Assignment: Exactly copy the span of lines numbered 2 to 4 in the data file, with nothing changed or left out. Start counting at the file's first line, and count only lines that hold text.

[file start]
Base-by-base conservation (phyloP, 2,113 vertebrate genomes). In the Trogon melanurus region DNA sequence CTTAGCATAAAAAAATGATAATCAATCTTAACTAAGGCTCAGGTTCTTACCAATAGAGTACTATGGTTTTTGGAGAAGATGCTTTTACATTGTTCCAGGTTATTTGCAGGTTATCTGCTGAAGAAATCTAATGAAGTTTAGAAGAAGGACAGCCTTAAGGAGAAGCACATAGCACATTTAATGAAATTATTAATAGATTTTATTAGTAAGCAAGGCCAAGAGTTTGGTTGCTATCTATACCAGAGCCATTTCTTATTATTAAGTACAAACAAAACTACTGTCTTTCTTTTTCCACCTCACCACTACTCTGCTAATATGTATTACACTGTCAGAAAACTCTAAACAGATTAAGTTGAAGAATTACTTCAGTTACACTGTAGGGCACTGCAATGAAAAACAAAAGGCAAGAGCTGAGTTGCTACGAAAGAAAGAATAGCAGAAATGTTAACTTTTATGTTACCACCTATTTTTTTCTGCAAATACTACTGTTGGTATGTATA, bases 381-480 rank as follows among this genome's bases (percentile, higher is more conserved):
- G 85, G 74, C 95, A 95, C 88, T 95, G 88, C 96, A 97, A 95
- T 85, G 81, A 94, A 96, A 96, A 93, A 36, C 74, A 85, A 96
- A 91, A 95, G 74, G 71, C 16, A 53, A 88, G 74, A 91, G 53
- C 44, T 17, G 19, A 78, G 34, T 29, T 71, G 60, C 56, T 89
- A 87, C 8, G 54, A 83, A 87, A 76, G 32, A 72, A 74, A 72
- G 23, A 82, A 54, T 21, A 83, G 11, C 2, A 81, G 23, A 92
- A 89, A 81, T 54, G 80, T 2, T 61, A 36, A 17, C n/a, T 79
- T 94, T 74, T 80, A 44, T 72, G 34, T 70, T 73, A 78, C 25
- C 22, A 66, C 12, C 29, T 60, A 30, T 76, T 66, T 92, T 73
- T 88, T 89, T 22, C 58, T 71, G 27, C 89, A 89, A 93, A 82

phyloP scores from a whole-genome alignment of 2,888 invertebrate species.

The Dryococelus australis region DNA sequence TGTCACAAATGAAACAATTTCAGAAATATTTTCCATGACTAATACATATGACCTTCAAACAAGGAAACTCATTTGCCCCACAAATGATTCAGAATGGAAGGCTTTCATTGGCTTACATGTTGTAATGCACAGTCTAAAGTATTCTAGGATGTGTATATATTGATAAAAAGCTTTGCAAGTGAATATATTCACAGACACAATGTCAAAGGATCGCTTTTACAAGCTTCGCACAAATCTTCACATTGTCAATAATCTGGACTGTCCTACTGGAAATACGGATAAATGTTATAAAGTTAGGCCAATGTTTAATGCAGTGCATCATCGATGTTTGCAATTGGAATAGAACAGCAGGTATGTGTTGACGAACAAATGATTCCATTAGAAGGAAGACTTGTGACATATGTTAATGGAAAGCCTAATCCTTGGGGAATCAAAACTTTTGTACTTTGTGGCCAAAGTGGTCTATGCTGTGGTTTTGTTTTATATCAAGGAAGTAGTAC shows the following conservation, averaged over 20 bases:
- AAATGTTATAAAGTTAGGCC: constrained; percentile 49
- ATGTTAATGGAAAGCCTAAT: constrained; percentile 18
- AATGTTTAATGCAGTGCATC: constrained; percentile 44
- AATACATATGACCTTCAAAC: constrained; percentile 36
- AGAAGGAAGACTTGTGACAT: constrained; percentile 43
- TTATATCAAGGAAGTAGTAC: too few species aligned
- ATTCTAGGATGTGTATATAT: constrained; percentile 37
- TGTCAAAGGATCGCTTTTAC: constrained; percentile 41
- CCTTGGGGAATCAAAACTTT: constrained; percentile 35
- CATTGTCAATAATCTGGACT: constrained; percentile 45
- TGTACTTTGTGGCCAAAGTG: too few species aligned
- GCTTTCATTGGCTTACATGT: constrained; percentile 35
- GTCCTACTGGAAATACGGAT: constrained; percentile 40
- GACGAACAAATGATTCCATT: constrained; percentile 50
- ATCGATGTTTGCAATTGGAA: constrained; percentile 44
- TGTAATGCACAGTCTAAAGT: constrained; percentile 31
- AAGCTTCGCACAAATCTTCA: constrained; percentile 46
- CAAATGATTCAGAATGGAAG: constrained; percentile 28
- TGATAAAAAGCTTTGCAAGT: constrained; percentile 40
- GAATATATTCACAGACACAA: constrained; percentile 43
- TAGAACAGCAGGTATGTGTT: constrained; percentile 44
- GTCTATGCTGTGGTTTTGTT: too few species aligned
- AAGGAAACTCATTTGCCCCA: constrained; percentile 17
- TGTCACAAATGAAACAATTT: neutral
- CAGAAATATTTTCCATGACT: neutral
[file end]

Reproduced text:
- G 85, G 74, C 95, A 95, C 88, T 95, G 88, C 96, A 97, A 95
- T 85, G 81, A 94, A 96, A 96, A 93, A 36, C 74, A 85, A 96
- A 91, A 95, G 74, G 71, C 16, A 53, A 88, G 74, A 91, G 53